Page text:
USA / BELIZE – The executive board of the International Monetary Fund (IMF) concluded the Article IV consultation with Belize.
Economic activity has rebounded strongly from the pandemic. After contracting by 13.4 percent in 2020, real GDP expanded by 15.2 percent in 2021 and 12.1 percent in 2022, led by retail and wholesale trade, tourism, and business process outsourcing.
Real GDP growth is projected to slow to 2.4 percent in 2023 and 2 percent over the medium term as tourism returns to pre-pandemic levels.
Inflation increased from near zero in 2020 to 3.2 percent in 2021 and 6.3 percent in 2022, led by higher global energy and food prices despite measures to fix domestic diesel and regular gasoline prices at the pump since April 2022. Inflation is projected to fall to 4.1 percent in 2023 and 1.2 percent over the medium term, in line with the projected fall in commodity prices and global inflation.
Risks to the outlook remain tilted to the downside, including a sharp global slowdown, further increases in commodity prices, and climate-related disasters.
The fiscal position has strengthened significantly. Public debt declined from 101 percent of GDP in 2020 to 64 percent of GDP in 2022, driven by the debt for marine protection swap with The Nature Conservancy, a significant reduction in the fiscal deficit helped by expenditure restraint, strong growth, high inflation, and a discount in the Petrocaribe debt owed to Venezuela. The primary balance rose from –8.1 percent of GDP in FY2020 to 1.2 percent of GDP in FY2022 due to expenditure containment, including a temporary 10 percent cut in public sector wages and the suspension of wage increments in FY2021-22, and a strong recovery of revenue.
In an unchanged policies scenario, the primary balance is projected to remain at 1.2 percent of GDP over the medium term, with public debt declining to 53 percent of GDP by 2028. Public debt is assessed as sustainable over the medium term, although with still high near-term risks.
Executive board assessment
Executive directors agreed with the thrust of the staff appraisal. They welcomed the strong recovery in economic activity and the sharp reduction in public debt over the last two years. Directors highlighted that growth and inflation are projected to moderate and risks are to the downside, including from a sharp slowdown in advanced economies, further increases in commodity prices, and climate-related disasters. They underscored the importance of reforms to address constraints to long-term growth and enhance resilience to shocks.
Directors encouraged continued fiscal consolidation to further reduce public debt and ensure adequate buffers to respond to adverse shocks. They called for measures to enhance revenues and reprioritize expenditures, while increasing priority spending on infrastructure, targeted social programs, and crime prevention. Important measures include expanding the tax base, strengthening revenue administration, and pension reform.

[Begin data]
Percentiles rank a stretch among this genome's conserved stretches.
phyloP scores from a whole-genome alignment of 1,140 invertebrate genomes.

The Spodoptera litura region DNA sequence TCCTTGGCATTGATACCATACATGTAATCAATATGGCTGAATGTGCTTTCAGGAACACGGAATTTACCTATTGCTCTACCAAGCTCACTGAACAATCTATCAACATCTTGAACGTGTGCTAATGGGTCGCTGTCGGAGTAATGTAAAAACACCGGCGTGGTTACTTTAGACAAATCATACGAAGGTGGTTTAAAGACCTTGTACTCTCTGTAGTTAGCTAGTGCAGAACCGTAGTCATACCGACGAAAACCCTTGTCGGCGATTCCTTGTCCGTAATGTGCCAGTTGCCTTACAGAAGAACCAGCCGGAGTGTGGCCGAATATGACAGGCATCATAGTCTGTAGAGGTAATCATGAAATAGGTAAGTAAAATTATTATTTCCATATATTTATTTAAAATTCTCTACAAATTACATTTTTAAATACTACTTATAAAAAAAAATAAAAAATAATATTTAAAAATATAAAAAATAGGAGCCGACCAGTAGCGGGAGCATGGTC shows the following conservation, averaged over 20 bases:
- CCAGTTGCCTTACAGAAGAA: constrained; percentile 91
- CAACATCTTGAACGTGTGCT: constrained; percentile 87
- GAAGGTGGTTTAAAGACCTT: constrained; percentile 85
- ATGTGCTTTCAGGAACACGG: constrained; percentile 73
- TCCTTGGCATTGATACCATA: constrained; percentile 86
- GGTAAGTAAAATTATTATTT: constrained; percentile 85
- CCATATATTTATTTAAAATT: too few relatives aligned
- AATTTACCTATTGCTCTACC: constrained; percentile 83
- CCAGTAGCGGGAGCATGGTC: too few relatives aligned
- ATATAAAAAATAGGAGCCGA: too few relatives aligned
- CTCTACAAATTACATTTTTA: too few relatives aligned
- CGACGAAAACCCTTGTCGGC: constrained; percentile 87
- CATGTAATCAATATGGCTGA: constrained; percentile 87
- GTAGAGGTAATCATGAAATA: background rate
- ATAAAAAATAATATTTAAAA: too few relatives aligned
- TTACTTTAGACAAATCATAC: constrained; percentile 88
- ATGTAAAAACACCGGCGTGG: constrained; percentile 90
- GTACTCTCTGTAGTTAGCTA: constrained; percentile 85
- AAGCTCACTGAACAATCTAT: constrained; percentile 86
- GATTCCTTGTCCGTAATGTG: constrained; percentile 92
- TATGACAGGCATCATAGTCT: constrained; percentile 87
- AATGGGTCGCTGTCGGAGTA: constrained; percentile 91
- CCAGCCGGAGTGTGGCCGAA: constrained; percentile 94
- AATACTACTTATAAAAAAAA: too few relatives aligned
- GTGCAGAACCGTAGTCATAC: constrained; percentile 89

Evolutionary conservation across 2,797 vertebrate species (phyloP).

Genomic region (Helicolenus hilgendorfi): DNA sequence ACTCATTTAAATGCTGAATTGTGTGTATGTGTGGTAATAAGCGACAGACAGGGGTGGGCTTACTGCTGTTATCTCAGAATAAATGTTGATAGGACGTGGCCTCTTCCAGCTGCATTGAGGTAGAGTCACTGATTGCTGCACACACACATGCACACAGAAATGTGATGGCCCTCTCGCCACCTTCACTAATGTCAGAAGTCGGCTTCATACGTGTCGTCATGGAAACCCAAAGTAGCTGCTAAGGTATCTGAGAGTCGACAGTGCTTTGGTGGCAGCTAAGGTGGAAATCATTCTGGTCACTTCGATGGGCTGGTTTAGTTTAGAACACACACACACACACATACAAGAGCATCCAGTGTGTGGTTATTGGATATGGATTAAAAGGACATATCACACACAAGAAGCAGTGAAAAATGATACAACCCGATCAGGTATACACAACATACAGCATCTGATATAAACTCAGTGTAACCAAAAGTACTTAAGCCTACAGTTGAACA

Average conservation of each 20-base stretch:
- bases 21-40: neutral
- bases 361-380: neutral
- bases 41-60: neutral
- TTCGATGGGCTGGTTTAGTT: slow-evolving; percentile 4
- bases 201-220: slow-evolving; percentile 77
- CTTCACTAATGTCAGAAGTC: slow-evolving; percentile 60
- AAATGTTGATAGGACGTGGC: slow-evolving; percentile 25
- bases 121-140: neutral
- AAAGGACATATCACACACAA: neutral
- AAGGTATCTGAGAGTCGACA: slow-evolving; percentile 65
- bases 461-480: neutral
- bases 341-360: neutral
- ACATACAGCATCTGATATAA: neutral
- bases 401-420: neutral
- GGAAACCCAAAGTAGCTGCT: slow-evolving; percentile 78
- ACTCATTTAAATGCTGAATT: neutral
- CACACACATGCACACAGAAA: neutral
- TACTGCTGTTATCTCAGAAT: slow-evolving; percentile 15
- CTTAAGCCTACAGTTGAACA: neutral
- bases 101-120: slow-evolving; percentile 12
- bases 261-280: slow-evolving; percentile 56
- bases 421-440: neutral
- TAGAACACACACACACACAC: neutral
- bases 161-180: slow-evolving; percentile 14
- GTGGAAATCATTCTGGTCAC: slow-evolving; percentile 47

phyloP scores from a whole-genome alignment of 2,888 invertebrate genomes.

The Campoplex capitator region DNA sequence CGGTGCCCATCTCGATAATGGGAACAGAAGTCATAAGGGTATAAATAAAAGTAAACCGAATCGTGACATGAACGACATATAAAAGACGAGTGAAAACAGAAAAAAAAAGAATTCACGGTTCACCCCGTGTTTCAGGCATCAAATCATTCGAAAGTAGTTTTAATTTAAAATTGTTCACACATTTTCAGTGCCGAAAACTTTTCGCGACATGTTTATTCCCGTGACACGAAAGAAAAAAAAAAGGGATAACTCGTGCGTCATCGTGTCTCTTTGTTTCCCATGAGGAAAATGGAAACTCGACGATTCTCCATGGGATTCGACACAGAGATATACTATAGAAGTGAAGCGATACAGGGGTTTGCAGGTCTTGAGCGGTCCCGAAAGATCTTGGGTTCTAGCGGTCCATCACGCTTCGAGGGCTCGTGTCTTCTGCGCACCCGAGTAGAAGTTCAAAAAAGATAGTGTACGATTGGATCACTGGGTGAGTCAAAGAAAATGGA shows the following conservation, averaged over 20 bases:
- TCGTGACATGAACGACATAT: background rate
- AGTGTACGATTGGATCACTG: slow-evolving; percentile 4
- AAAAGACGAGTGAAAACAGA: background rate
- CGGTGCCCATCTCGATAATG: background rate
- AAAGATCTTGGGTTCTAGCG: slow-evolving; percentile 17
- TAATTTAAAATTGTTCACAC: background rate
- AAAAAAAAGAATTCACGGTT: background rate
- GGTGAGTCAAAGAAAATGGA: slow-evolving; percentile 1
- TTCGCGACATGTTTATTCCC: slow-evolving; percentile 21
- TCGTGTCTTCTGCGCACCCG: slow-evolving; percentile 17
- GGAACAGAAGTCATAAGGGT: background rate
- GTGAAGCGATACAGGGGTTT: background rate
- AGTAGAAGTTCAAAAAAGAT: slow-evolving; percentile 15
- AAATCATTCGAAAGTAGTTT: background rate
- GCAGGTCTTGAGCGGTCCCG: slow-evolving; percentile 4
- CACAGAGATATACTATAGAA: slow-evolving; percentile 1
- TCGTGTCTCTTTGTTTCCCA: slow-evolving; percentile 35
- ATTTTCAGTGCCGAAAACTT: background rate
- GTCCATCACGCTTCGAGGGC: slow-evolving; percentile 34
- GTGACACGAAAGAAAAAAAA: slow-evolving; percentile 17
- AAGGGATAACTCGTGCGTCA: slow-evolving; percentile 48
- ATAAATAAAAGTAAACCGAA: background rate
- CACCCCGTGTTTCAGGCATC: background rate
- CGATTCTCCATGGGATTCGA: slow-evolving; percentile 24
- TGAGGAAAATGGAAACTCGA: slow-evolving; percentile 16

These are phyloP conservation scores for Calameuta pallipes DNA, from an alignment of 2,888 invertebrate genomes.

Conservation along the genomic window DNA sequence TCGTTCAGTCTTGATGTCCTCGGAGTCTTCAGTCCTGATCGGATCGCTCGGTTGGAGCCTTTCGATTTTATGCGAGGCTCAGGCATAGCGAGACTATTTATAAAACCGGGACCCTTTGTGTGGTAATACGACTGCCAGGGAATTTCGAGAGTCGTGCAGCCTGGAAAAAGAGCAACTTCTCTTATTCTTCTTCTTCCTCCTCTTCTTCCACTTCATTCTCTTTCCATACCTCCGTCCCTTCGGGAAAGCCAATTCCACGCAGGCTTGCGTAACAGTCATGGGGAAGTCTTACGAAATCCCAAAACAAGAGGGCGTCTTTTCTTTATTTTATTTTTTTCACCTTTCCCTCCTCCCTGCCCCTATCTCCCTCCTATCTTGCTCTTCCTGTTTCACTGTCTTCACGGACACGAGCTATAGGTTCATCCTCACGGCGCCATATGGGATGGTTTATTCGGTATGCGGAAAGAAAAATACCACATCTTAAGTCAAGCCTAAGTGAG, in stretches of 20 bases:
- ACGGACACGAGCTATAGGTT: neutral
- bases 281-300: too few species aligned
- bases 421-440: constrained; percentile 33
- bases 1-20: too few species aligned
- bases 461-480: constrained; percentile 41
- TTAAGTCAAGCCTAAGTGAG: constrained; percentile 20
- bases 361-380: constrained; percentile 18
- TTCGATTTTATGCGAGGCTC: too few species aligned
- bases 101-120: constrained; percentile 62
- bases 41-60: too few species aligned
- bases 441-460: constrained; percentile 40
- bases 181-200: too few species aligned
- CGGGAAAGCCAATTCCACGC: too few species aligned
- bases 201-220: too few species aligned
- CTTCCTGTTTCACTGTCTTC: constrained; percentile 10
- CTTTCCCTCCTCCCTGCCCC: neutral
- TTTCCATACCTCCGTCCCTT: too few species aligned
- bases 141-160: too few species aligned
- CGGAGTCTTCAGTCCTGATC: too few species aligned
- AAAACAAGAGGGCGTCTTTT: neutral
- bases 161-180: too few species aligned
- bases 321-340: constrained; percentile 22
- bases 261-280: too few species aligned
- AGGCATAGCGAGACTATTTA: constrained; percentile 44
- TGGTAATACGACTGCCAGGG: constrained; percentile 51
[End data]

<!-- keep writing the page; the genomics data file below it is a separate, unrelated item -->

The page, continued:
Noting the need to further improve public financial management, directors recommended strengthening multi-year budget preparations, fiscal risk assessment, and public investment management. A few directors saw merit in adopting a fiscal responsibility law to enhance credibility of the fiscal framework.
Directors underscored that efforts to enhance growth should center on structural reforms to ease access to credit for micro, small, and medium-sized enterprises, enhance governance, and build resilience to climate change and related disasters. They highlighted that adopting a disaster resilience strategy, based on a consistent multi-year macro-fiscal framework, could help to unlock multilateral and donor funding to support these efforts.
Directors highlighted that implementing the planned fiscal consolidation and growth-enhancing structural reforms would also help to reduce external imbalances, improve the adequacy of reserves, and strengthen the currency peg. These measures should be supported by steps to limit central bank financing to the government.
Directors encouraged continued efforts to preserve financial stability and strengthen the AML/CFT framework. While noting the authorities’ effectiveness in resolving problem loans and strengthening domestic banks’ balance sheets after the pandemic, directors cautioned that risks remain, requiring continued vigilance. They encouraged the authorities to complete the update of the national assessment of money laundering/terrorism financing risks and the action plan, ahead of the mutual evaluation by the Caribbean financial action task force in November 2023.
Under Article IV of the IMF’s Articles of Agreement, the IMF holds bilateral discussions with members, usually every year. A staff team visits the country, collects economic and financial information, and discusses with officials the country’s economic developments and policies. On return to headquarters, the staff prepares a report, which forms the basis for discussion by the Executive Board.
At the conclusion of the discussion, the managing director, as chairman of the board, summarizes the views of executive directors, and this summary is transmitted to the country’s authorities.
An explanation of any qualifiers used in summings can be found here.
IMF Communications Department
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